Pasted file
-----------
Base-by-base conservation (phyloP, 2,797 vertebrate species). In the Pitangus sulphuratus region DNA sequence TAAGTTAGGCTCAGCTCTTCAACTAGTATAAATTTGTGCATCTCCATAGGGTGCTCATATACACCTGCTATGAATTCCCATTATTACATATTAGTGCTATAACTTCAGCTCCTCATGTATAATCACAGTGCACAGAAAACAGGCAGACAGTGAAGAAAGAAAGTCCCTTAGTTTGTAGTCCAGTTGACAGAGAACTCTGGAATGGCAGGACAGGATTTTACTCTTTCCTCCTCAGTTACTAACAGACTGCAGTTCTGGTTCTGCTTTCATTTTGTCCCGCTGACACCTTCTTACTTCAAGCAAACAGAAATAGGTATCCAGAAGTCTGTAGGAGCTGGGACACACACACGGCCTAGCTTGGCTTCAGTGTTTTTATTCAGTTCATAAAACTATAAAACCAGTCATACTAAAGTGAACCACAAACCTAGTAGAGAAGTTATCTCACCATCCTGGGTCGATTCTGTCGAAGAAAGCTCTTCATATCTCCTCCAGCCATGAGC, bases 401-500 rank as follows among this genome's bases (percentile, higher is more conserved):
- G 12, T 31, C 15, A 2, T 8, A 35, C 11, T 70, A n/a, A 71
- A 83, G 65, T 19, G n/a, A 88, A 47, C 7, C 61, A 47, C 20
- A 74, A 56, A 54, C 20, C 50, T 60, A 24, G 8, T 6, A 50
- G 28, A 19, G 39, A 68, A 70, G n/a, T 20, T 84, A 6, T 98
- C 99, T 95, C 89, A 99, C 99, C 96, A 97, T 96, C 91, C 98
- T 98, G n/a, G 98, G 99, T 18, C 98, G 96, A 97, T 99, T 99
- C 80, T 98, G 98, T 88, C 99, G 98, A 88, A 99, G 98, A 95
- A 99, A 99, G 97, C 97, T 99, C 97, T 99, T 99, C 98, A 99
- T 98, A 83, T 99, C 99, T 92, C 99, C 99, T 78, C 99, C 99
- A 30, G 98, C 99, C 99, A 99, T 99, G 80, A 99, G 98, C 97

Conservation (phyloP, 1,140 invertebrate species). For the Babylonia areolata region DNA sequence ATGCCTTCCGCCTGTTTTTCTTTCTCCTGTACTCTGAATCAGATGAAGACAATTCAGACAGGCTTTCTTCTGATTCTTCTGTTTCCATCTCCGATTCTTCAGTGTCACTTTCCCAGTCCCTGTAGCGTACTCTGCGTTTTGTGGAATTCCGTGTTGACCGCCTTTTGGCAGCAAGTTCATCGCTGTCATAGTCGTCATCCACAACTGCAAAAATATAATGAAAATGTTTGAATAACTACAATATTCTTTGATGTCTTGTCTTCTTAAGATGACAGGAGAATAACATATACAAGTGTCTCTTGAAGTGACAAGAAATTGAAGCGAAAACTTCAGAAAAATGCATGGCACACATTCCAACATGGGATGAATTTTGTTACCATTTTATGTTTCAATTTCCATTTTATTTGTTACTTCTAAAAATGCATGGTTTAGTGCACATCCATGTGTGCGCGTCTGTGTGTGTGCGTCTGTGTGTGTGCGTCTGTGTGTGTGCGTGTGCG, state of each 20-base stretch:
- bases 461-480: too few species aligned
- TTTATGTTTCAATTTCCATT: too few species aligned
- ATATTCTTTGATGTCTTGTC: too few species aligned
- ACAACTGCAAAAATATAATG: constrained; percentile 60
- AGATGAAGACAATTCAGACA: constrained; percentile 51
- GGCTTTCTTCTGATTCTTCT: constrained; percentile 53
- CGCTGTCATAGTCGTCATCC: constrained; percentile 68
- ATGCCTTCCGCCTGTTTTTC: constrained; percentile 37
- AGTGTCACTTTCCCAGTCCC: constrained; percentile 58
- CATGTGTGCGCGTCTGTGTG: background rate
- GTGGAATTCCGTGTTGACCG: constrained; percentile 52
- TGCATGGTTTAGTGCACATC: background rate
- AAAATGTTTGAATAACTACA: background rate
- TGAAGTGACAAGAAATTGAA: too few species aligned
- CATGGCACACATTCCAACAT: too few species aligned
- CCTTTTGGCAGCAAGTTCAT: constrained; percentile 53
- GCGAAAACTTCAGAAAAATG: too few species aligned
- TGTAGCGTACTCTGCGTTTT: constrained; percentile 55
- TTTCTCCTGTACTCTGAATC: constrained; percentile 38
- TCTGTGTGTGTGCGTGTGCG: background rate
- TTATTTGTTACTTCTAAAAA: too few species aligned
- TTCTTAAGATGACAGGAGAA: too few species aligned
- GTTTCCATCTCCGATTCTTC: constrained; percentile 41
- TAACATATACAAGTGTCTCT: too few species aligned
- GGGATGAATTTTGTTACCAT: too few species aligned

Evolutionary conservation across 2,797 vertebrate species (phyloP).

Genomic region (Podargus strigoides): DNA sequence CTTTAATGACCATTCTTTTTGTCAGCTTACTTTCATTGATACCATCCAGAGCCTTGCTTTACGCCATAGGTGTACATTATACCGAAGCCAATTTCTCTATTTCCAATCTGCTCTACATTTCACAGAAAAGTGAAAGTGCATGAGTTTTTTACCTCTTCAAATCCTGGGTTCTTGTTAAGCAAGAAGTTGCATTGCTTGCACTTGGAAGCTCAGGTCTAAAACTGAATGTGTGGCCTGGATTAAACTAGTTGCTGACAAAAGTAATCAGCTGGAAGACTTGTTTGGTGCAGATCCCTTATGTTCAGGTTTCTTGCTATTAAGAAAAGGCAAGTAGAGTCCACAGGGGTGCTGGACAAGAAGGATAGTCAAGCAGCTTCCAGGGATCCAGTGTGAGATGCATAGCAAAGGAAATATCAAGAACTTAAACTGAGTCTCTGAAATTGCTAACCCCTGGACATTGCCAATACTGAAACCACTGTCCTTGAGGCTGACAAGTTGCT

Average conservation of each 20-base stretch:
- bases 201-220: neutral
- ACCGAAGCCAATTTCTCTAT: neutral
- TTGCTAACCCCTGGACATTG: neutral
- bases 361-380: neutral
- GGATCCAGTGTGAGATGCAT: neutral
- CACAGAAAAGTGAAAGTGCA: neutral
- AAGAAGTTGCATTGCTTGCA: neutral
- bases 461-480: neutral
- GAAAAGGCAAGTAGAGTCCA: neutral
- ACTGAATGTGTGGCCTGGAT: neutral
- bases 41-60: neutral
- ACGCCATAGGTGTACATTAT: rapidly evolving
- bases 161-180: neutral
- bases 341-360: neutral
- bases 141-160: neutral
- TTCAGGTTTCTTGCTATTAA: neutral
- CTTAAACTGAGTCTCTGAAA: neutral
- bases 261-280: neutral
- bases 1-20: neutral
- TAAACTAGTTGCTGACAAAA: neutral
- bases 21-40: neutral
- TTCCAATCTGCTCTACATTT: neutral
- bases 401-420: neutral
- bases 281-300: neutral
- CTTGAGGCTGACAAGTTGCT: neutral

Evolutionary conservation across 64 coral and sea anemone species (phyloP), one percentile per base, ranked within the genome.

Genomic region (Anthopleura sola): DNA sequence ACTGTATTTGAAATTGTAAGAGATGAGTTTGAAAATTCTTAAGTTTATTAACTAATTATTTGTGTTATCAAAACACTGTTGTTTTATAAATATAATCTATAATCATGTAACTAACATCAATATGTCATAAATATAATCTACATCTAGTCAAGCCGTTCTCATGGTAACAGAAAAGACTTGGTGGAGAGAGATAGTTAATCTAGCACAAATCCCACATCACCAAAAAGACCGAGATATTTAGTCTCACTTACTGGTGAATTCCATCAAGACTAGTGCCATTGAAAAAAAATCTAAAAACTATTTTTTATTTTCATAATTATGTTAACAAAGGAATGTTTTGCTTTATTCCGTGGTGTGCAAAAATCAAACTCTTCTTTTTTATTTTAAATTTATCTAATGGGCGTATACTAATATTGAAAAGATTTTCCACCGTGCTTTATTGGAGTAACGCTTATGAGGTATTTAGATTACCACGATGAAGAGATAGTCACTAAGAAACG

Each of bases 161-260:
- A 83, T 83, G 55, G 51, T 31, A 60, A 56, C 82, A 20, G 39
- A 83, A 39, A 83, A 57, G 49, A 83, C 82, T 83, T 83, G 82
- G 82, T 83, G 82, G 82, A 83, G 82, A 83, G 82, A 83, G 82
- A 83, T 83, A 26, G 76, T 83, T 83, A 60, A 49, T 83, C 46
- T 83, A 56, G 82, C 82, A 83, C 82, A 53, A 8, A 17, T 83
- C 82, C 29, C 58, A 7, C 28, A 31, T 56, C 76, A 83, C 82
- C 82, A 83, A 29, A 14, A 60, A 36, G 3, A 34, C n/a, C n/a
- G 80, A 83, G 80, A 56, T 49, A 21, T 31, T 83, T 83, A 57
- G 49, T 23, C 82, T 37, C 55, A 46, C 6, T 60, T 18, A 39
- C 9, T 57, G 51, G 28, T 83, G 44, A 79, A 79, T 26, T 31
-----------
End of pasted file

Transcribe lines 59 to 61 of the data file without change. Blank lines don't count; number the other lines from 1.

- bases 1-20: neutral
- TAAACTAGTTGCTGACAAAA: neutral
- bases 21-40: neutral